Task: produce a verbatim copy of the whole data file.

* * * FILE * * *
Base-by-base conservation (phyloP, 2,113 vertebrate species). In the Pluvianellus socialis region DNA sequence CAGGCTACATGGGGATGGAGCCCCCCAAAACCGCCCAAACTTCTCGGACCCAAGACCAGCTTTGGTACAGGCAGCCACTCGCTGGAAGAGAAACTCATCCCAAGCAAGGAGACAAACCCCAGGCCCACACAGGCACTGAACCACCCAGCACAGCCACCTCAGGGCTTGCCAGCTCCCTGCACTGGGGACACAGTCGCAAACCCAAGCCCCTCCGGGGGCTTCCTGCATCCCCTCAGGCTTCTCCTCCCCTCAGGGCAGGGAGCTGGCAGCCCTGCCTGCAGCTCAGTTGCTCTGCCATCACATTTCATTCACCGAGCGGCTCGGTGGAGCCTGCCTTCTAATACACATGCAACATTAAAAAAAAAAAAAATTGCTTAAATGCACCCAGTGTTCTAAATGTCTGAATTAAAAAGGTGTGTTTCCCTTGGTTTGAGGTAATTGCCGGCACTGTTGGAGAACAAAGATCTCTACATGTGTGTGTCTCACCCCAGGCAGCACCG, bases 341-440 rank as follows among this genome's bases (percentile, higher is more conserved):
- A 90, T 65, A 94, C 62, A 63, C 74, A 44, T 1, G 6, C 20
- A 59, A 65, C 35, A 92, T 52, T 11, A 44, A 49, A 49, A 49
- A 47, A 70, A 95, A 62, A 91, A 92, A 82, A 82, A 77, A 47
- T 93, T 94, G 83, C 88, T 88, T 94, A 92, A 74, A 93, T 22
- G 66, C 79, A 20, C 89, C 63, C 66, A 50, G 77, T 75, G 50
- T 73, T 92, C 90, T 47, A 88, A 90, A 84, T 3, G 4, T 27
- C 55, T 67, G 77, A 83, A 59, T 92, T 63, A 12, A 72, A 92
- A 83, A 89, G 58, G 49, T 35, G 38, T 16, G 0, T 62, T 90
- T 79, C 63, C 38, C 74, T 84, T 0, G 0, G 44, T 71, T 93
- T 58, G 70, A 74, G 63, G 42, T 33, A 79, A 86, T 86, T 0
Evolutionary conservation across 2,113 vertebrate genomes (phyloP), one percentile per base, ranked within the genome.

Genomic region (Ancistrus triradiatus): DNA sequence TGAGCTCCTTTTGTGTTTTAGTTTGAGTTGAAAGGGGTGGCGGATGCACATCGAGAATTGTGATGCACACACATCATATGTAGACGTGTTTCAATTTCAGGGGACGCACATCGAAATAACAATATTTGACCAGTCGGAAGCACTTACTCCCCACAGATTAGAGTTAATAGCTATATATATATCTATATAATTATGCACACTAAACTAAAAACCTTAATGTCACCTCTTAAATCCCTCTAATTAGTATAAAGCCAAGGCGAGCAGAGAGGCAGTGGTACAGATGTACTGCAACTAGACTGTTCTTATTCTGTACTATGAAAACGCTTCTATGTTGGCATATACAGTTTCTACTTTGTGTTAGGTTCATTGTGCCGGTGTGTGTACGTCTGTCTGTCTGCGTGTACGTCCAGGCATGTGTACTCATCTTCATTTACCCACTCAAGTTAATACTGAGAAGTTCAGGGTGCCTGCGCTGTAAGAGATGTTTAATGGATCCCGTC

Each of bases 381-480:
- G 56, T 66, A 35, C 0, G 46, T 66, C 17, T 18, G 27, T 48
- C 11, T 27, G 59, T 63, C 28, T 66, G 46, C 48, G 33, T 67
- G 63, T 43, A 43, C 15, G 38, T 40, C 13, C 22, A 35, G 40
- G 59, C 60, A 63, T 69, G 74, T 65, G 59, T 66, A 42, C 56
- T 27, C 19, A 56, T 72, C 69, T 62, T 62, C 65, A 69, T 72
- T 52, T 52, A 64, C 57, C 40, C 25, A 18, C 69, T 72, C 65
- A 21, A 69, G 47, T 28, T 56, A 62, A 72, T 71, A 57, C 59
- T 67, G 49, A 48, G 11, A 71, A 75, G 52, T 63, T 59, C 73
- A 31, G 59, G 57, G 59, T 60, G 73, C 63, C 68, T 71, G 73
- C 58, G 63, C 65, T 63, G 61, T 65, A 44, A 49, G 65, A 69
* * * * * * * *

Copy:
Base-by-base conservation (phyloP, 2,113 vertebrate species). In the Pluvianellus socialis region DNA sequence CAGGCTACATGGGGATGGAGCCCCCCAAAACCGCCCAAACTTCTCGGACCCAAGACCAGCTTTGGTACAGGCAGCCACTCGCTGGAAGAGAAACTCATCCCAAGCAAGGAGACAAACCCCAGGCCCACACAGGCACTGAACCACCCAGCACAGCCACCTCAGGGCTTGCCAGCTCCCTGCACTGGGGACACAGTCGCAAACCCAAGCCCCTCCGGGGGCTTCCTGCATCCCCTCAGGCTTCTCCTCCCCTCAGGGCAGGGAGCTGGCAGCCCTGCCTGCAGCTCAGTTGCTCTGCCATCACATTTCATTCACCGAGCGGCTCGGTGGAGCCTGCCTTCTAATACACATGCAACATTAAAAAAAAAAAAAATTGCTTAAATGCACCCAGTGTTCTAAATGTCTGAATTAAAAAGGTGTGTTTCCCTTGGTTTGAGGTAATTGCCGGCACTGTTGGAGAACAAAGATCTCTACATGTGTGTGTCTCACCCCAGGCAGCACCG, bases 341-440 rank as follows among this genome's bases (percentile, higher is more conserved):
- A 90, T 65, A 94, C 62, A 63, C 74, A 44, T 1, G 6, C 20
- A 59, A 65, C 35, A 92, T 52, T 11, A 44, A 49, A 49, A 49
- A 47, A 70, A 95, A 62, A 91, A 92, A 82, A 82, A 77, A 47
- T 93, T 94, G 83, C 88, T 88, T 94, A 92, A 74, A 93, T 22
- G 66, C 79, A 20, C 89, C 63, C 66, A 50, G 77, T 75, G 50
- T 73, T 92, C 90, T 47, A 88, A 90, A 84, T 3, G 4, T 27
- C 55, T 67, G 77, A 83, A 59, T 92, T 63, A 12, A 72, A 92
- A 83, A 89, G 58, G 49, T 35, G 38, T 16, G 0, T 62, T 90
- T 79, C 63, C 38, C 74, T 84, T 0, G 0, G 44, T 71, T 93
- T 58, G 70, A 74, G 63, G 42, T 33, A 79, A 86, T 86, T 0
Evolutionary conservation across 2,113 vertebrate genomes (phyloP), one percentile per base, ranked within the genome.

Genomic region (Ancistrus triradiatus): DNA sequence TGAGCTCCTTTTGTGTTTTAGTTTGAGTTGAAAGGGGTGGCGGATGCACATCGAGAATTGTGATGCACACACATCATATGTAGACGTGTTTCAATTTCAGGGGACGCACATCGAAATAACAATATTTGACCAGTCGGAAGCACTTACTCCCCACAGATTAGAGTTAATAGCTATATATATATCTATATAATTATGCACACTAAACTAAAAACCTTAATGTCACCTCTTAAATCCCTCTAATTAGTATAAAGCCAAGGCGAGCAGAGAGGCAGTGGTACAGATGTACTGCAACTAGACTGTTCTTATTCTGTACTATGAAAACGCTTCTATGTTGGCATATACAGTTTCTACTTTGTGTTAGGTTCATTGTGCCGGTGTGTGTACGTCTGTCTGTCTGCGTGTACGTCCAGGCATGTGTACTCATCTTCATTTACCCACTCAAGTTAATACTGAGAAGTTCAGGGTGCCTGCGCTGTAAGAGATGTTTAATGGATCCCGTC

Each of bases 381-480:
- G 56, T 66, A 35, C 0, G 46, T 66, C 17, T 18, G 27, T 48
- C 11, T 27, G 59, T 63, C 28, T 66, G 46, C 48, G 33, T 67
- G 63, T 43, A 43, C 15, G 38, T 40, C 13, C 22, A 35, G 40
- G 59, C 60, A 63, T 69, G 74, T 65, G 59, T 66, A 42, C 56
- T 27, C 19, A 56, T 72, C 69, T 62, T 62, C 65, A 69, T 72
- T 52, T 52, A 64, C 57, C 40, C 25, A 18, C 69, T 72, C 65
- A 21, A 69, G 47, T 28, T 56, A 62, A 72, T 71, A 57, C 59
- T 67, G 49, A 48, G 11, A 71, A 75, G 52, T 63, T 59, C 73
- A 31, G 59, G 57, G 59, T 60, G 73, C 63, C 68, T 71, G 73
- C 58, G 63, C 65, T 63, G 61, T 65, A 44, A 49, G 65, A 69